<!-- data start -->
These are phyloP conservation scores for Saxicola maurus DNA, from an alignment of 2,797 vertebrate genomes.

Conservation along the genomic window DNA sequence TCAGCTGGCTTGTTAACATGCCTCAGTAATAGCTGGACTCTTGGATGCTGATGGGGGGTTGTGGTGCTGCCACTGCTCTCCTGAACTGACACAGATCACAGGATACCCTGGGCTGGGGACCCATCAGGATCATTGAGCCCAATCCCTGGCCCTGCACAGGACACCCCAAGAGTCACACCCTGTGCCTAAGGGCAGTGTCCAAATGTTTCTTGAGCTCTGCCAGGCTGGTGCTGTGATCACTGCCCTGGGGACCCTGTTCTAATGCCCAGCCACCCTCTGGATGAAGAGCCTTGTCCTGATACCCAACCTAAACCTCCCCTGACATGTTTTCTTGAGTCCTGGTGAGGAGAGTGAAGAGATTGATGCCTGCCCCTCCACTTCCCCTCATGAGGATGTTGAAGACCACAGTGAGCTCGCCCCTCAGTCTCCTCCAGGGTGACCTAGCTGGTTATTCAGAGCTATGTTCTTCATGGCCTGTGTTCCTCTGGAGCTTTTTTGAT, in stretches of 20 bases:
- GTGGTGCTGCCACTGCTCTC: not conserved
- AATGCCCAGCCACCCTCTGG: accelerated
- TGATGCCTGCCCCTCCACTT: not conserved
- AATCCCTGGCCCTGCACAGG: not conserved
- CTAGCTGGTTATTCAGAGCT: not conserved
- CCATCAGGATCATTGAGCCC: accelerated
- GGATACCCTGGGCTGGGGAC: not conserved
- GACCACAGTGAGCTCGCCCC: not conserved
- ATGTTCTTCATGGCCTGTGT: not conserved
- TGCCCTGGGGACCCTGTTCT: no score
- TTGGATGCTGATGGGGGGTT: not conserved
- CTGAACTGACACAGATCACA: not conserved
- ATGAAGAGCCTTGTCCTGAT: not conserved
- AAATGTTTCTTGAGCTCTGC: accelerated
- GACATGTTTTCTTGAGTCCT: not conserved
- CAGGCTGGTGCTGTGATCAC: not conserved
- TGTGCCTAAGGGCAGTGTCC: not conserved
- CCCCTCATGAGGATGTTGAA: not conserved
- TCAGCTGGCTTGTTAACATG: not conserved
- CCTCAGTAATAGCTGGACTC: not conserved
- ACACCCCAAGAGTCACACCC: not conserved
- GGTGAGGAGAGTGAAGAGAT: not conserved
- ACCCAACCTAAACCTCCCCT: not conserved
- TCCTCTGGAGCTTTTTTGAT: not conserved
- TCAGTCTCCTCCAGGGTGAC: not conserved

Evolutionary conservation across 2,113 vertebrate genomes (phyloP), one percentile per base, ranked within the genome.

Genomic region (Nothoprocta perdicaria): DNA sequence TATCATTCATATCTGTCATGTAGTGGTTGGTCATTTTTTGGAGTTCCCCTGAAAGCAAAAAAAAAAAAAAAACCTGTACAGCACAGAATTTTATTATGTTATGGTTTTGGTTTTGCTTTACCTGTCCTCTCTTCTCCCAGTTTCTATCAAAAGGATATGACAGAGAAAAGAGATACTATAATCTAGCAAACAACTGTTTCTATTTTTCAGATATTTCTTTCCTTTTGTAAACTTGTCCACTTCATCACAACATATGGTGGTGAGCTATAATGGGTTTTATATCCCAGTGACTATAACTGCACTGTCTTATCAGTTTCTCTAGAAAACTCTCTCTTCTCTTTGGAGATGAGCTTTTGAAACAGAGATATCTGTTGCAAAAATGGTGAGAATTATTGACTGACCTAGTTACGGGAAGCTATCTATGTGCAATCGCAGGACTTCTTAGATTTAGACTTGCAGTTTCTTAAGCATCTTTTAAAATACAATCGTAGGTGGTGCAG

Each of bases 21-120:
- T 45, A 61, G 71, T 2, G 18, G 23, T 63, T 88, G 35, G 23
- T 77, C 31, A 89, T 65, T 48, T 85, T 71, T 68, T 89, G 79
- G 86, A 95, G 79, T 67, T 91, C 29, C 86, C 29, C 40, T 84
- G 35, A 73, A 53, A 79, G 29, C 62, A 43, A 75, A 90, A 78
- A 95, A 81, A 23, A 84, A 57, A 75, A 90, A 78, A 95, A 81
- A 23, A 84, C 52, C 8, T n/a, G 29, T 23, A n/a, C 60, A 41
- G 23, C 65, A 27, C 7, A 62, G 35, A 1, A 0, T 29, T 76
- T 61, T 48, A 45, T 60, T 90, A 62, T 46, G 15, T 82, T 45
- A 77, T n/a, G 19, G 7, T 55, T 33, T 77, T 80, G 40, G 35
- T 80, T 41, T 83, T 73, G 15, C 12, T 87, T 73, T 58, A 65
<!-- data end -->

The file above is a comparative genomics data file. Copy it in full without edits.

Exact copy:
These are phyloP conservation scores for Saxicola maurus DNA, from an alignment of 2,797 vertebrate genomes.

Conservation along the genomic window DNA sequence TCAGCTGGCTTGTTAACATGCCTCAGTAATAGCTGGACTCTTGGATGCTGATGGGGGGTTGTGGTGCTGCCACTGCTCTCCTGAACTGACACAGATCACAGGATACCCTGGGCTGGGGACCCATCAGGATCATTGAGCCCAATCCCTGGCCCTGCACAGGACACCCCAAGAGTCACACCCTGTGCCTAAGGGCAGTGTCCAAATGTTTCTTGAGCTCTGCCAGGCTGGTGCTGTGATCACTGCCCTGGGGACCCTGTTCTAATGCCCAGCCACCCTCTGGATGAAGAGCCTTGTCCTGATACCCAACCTAAACCTCCCCTGACATGTTTTCTTGAGTCCTGGTGAGGAGAGTGAAGAGATTGATGCCTGCCCCTCCACTTCCCCTCATGAGGATGTTGAAGACCACAGTGAGCTCGCCCCTCAGTCTCCTCCAGGGTGACCTAGCTGGTTATTCAGAGCTATGTTCTTCATGGCCTGTGTTCCTCTGGAGCTTTTTTGAT, in stretches of 20 bases:
- GTGGTGCTGCCACTGCTCTC: not conserved
- AATGCCCAGCCACCCTCTGG: accelerated
- TGATGCCTGCCCCTCCACTT: not conserved
- AATCCCTGGCCCTGCACAGG: not conserved
- CTAGCTGGTTATTCAGAGCT: not conserved
- CCATCAGGATCATTGAGCCC: accelerated
- GGATACCCTGGGCTGGGGAC: not conserved
- GACCACAGTGAGCTCGCCCC: not conserved
- ATGTTCTTCATGGCCTGTGT: not conserved
- TGCCCTGGGGACCCTGTTCT: no score
- TTGGATGCTGATGGGGGGTT: not conserved
- CTGAACTGACACAGATCACA: not conserved
- ATGAAGAGCCTTGTCCTGAT: not conserved
- AAATGTTTCTTGAGCTCTGC: accelerated
- GACATGTTTTCTTGAGTCCT: not conserved
- CAGGCTGGTGCTGTGATCAC: not conserved
- TGTGCCTAAGGGCAGTGTCC: not conserved
- CCCCTCATGAGGATGTTGAA: not conserved
- TCAGCTGGCTTGTTAACATG: not conserved
- CCTCAGTAATAGCTGGACTC: not conserved
- ACACCCCAAGAGTCACACCC: not conserved
- GGTGAGGAGAGTGAAGAGAT: not conserved
- ACCCAACCTAAACCTCCCCT: not conserved
- TCCTCTGGAGCTTTTTTGAT: not conserved
- TCAGTCTCCTCCAGGGTGAC: not conserved

Evolutionary conservation across 2,113 vertebrate genomes (phyloP), one percentile per base, ranked within the genome.

Genomic region (Nothoprocta perdicaria): DNA sequence TATCATTCATATCTGTCATGTAGTGGTTGGTCATTTTTTGGAGTTCCCCTGAAAGCAAAAAAAAAAAAAAAACCTGTACAGCACAGAATTTTATTATGTTATGGTTTTGGTTTTGCTTTACCTGTCCTCTCTTCTCCCAGTTTCTATCAAAAGGATATGACAGAGAAAAGAGATACTATAATCTAGCAAACAACTGTTTCTATTTTTCAGATATTTCTTTCCTTTTGTAAACTTGTCCACTTCATCACAACATATGGTGGTGAGCTATAATGGGTTTTATATCCCAGTGACTATAACTGCACTGTCTTATCAGTTTCTCTAGAAAACTCTCTCTTCTCTTTGGAGATGAGCTTTTGAAACAGAGATATCTGTTGCAAAAATGGTGAGAATTATTGACTGACCTAGTTACGGGAAGCTATCTATGTGCAATCGCAGGACTTCTTAGATTTAGACTTGCAGTTTCTTAAGCATCTTTTAAAATACAATCGTAGGTGGTGCAG

Each of bases 21-120:
- T 45, A 61, G 71, T 2, G 18, G 23, T 63, T 88, G 35, G 23
- T 77, C 31, A 89, T 65, T 48, T 85, T 71, T 68, T 89, G 79
- G 86, A 95, G 79, T 67, T 91, C 29, C 86, C 29, C 40, T 84
- G 35, A 73, A 53, A 79, G 29, C 62, A 43, A 75, A 90, A 78
- A 95, A 81, A 23, A 84, A 57, A 75, A 90, A 78, A 95, A 81
- A 23, A 84, C 52, C 8, T n/a, G 29, T 23, A n/a, C 60, A 41
- G 23, C 65, A 27, C 7, A 62, G 35, A 1, A 0, T 29, T 76
- T 61, T 48, A 45, T 60, T 90, A 62, T 46, G 15, T 82, T 45
- A 77, T n/a, G 19, G 7, T 55, T 33, T 77, T 80, G 40, G 35
- T 80, T 41, T 83, T 73, G 15, C 12, T 87, T 73, T 58, A 65